A boy was seen carrying what appeared to be a tray of nail or petrol bombs at the scene of two of the Bloody Sunday killings, it was claimed today.
Witness Danny Craig told the Saville Inquiry that he kicked them from the child’s hands and stated: ‘‘Whatever was on that tray never got used that day.’’
Troops who opened fire on Bloody Sunday, January 30 1972, maintain they did so only after coming under attack from gunfire and nail bombs, although relatives of the dead claim it was an unprovoked assault on a defenceless population.
Mr Craig, who was 25 that day, said he was by a fence in Glenfada Park North - where Jim Wray and William McKinney died - when he saw a boy aged about 10 years old.
He stated: ‘‘He was carrying a tray made of a biscuit tin lid which looked to be full of petrol or nail bombs, although it may not have been as I have never seen a nail bomb and so do not actually know what one looks like.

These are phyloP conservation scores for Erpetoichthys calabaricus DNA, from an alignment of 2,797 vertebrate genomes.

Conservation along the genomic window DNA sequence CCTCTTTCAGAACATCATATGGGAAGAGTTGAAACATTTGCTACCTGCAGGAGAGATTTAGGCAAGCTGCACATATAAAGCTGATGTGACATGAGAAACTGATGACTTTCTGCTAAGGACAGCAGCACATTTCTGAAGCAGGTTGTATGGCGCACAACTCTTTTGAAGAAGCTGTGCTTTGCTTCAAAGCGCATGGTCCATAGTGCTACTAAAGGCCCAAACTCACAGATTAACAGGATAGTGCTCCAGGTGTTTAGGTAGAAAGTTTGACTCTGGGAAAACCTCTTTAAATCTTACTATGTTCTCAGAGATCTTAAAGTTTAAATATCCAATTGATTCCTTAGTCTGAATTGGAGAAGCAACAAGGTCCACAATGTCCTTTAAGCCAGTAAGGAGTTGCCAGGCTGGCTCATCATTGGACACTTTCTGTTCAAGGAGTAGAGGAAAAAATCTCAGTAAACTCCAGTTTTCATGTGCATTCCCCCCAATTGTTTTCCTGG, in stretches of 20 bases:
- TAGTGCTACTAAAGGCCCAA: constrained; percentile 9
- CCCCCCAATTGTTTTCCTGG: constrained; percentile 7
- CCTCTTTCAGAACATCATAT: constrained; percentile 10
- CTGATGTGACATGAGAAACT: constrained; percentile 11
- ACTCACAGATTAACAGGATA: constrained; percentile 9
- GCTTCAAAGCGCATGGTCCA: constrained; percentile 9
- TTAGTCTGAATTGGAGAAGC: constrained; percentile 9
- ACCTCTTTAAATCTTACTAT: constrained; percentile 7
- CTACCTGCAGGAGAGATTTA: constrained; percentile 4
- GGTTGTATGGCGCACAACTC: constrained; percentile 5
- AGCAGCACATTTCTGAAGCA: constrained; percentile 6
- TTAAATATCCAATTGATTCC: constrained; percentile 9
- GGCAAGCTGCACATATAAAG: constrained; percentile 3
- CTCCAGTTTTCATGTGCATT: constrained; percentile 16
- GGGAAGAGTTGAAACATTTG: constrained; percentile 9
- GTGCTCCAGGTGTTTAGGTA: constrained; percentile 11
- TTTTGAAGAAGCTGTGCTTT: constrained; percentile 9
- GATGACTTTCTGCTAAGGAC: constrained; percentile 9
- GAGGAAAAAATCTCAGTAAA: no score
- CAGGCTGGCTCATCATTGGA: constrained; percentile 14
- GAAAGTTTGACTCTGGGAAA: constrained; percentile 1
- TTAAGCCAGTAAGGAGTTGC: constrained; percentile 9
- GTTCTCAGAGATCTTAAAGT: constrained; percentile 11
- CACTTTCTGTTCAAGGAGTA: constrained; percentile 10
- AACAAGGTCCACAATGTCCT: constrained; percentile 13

‘‘They looked like fireworks. He was crying his eyes out and he said to me, ‘Mister, what do I do with these?’
‘‘The big guys (Paratroopers) were coming across Glenfada Park and I knew that if we had been caught with those bombs we would have been shot dead.
‘‘I was crying at this stage and I kicked the tray out of his hands and away from us and said, ‘Get your arse out of here’. Whatever was on that tray never got used that day.’’